It’s not good, guys.

Our main artist has collapsed. One of the best people I’ve ever had the honor of working with has burned out under his workload and is unable to continue to work on Sushido. As things are now he’ll probably have to take at least a year away from game development because of economic, social, and health related issues. In a single sudden moment a person who wanted nothing more than to do what he loves has been forced to abandon the project he spent every waking hour of the last year on.

What do you even do when things like these happen?

I really, really wish I knew. The two of us have worked together since we started making games, and now this happens because of factors beyond our control. We were going to do this together. Wrestle down the impossible through sheer force of will. I always want these kinds of things to feel like some kind of dramatic battle between determination and bullshit, but the reality is nowhere near as interesting. It’s less of a satisfyingly raging anger and more the mellow, grey melancholy of reality slowly sinking in. It’s the reality of the business and we can only be happy that things aren’t worse, but I’d be damned if it doesn’t hurt. We have a gaping hole in our team, and we’re going to have to figure out a way to replace the unreplaceable.

We’ve identified a couple of possible ways forward. Our original plan to release a fully featured game suddenly seems unlikely, so we’ll have to rethink things. The absolute worst case scenario is a sudden cancellation. While it’s freeing to know that that is even possible, it would make for an incredibly depressing end to a year of hard work. The more reasonable alternative is to scale down the production to accommodate the slower pace. Alternatively we could push the deadline, but at this point that just feels like delaying an inevitable failure. We need something more concrete than a nebulous maybe-goal. So for now we’ve decided to start planning for a smaller release. If all goes well we’ll still sell the game at a lower price, otherwise it’ll become a nice polished portfolio piece. It’s a loss, but one I feel I can accept.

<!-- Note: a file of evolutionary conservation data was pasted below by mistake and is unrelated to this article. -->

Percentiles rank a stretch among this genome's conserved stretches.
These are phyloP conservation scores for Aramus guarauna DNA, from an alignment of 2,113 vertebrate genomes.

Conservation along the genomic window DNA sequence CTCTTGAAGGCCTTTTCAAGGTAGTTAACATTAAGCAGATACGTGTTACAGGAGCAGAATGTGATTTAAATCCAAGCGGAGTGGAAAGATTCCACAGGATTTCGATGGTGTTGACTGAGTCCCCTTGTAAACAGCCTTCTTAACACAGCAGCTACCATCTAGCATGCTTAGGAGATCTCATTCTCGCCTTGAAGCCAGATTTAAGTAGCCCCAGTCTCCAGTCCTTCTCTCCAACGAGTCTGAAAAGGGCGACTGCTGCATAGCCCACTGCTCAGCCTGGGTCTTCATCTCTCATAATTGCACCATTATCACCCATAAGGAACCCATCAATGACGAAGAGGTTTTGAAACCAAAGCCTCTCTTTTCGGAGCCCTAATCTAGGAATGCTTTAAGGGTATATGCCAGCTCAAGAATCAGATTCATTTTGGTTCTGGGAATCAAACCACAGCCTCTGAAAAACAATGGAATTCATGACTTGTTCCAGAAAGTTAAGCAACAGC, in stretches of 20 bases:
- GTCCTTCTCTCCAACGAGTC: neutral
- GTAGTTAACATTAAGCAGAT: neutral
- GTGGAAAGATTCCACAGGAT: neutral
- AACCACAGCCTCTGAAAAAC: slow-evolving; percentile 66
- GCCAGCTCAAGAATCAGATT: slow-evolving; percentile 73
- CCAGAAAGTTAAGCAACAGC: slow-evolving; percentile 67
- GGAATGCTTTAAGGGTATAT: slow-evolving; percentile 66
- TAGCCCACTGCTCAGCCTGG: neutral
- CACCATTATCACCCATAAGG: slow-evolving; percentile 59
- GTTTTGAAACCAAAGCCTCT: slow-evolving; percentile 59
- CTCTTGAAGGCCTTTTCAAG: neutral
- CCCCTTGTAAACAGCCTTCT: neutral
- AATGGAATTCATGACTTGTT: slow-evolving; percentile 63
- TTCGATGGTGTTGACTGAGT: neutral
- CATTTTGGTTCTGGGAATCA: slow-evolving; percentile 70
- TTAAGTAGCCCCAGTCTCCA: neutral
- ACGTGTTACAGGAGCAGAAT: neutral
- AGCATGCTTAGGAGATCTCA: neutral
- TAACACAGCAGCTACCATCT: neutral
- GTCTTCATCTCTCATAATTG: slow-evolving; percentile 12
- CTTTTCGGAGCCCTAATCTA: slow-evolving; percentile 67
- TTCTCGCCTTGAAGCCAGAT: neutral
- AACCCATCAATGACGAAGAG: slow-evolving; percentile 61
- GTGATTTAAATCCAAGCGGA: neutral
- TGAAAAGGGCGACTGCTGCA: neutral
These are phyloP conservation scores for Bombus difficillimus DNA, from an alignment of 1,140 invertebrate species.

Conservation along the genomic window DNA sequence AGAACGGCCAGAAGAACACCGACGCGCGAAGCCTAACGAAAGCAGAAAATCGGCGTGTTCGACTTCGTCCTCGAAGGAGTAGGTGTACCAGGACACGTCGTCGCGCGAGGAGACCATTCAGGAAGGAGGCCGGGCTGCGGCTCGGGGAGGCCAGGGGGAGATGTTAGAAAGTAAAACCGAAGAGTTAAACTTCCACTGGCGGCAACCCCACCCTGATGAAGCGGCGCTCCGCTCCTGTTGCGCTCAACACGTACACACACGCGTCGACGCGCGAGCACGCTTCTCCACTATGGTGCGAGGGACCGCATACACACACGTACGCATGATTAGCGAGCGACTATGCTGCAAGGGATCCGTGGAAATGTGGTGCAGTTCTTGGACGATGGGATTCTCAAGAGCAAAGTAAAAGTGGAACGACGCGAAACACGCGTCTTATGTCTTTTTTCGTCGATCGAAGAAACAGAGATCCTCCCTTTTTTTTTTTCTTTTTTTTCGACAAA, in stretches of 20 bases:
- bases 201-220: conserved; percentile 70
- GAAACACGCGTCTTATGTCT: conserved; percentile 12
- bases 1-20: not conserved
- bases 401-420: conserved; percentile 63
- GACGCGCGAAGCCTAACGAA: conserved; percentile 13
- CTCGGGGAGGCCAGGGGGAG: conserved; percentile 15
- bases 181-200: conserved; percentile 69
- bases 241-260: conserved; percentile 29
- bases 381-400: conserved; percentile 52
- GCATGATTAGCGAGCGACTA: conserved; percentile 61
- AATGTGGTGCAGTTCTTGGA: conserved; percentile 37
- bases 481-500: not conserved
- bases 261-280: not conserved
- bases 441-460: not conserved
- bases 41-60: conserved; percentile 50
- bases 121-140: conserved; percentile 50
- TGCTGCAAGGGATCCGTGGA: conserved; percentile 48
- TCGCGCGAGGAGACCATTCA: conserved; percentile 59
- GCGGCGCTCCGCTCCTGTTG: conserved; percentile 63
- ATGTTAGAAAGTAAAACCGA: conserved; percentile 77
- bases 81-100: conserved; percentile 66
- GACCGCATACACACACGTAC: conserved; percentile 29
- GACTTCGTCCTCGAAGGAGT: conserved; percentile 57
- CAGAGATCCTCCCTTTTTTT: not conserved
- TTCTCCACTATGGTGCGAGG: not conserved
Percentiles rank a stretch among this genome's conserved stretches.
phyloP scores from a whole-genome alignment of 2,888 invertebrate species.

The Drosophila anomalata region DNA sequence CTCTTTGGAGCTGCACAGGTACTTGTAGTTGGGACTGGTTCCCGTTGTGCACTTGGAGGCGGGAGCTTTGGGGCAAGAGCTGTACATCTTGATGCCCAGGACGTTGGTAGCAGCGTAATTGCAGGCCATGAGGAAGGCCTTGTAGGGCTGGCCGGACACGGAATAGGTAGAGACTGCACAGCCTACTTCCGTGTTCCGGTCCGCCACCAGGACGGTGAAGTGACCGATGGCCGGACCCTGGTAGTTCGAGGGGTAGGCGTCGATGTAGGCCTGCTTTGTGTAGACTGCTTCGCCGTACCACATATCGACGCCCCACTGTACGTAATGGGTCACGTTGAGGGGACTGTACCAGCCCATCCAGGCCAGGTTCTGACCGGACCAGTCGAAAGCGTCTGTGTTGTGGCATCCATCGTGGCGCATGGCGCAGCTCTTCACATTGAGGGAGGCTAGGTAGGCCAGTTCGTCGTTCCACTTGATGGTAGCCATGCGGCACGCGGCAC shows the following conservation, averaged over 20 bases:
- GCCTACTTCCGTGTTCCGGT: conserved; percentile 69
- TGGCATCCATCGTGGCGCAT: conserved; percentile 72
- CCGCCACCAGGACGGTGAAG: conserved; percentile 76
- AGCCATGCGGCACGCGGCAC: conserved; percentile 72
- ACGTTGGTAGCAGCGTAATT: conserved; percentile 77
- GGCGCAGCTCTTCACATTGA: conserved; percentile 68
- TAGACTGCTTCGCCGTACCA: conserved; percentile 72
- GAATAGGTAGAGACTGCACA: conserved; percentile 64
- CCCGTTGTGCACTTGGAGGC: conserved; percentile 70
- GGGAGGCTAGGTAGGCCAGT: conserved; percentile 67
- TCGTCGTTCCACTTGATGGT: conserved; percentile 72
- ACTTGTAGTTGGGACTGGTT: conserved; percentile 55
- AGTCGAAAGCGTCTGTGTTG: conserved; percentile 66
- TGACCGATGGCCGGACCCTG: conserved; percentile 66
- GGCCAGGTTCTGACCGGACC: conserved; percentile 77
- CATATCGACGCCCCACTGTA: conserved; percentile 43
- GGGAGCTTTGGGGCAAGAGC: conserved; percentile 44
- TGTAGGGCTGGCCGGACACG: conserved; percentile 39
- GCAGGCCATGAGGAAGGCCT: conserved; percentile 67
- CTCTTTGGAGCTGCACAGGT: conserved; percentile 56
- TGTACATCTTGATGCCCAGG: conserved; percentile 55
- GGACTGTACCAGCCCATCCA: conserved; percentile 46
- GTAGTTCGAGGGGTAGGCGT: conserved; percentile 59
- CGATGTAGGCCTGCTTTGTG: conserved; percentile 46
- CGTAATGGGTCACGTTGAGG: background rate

For now, I’ll be taking a break from the project until the end of January. I need to reconsider my options for a while and take some time off to recover emotionally. It’s been a stressful and emotional month, and I feel like taking some time to reflect might be exactly what I need. What I said last time still applies: As long as we survive everything will probably work out just fine. Maybe, hopefully. Won’t know until we try.

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As you might expect considering the circumstances and last couple of weeks, the blog will be moving to a fortnightly schedule for the time being. With development on ice it’s hard to justify putting out a new piece every week, and it’s still unclear exactly what will be happening once we do return. I’m holding out for a safe return to form and steady pace to the finish line, but right now it’s all up in the air. But no matter what happens I’ll still be here writing. I feel like this is the kind of situation where the blog is the most useful. Wherever this moment takes us is going to be interesting in and of itself. The least I can do is make sure we learn something from it.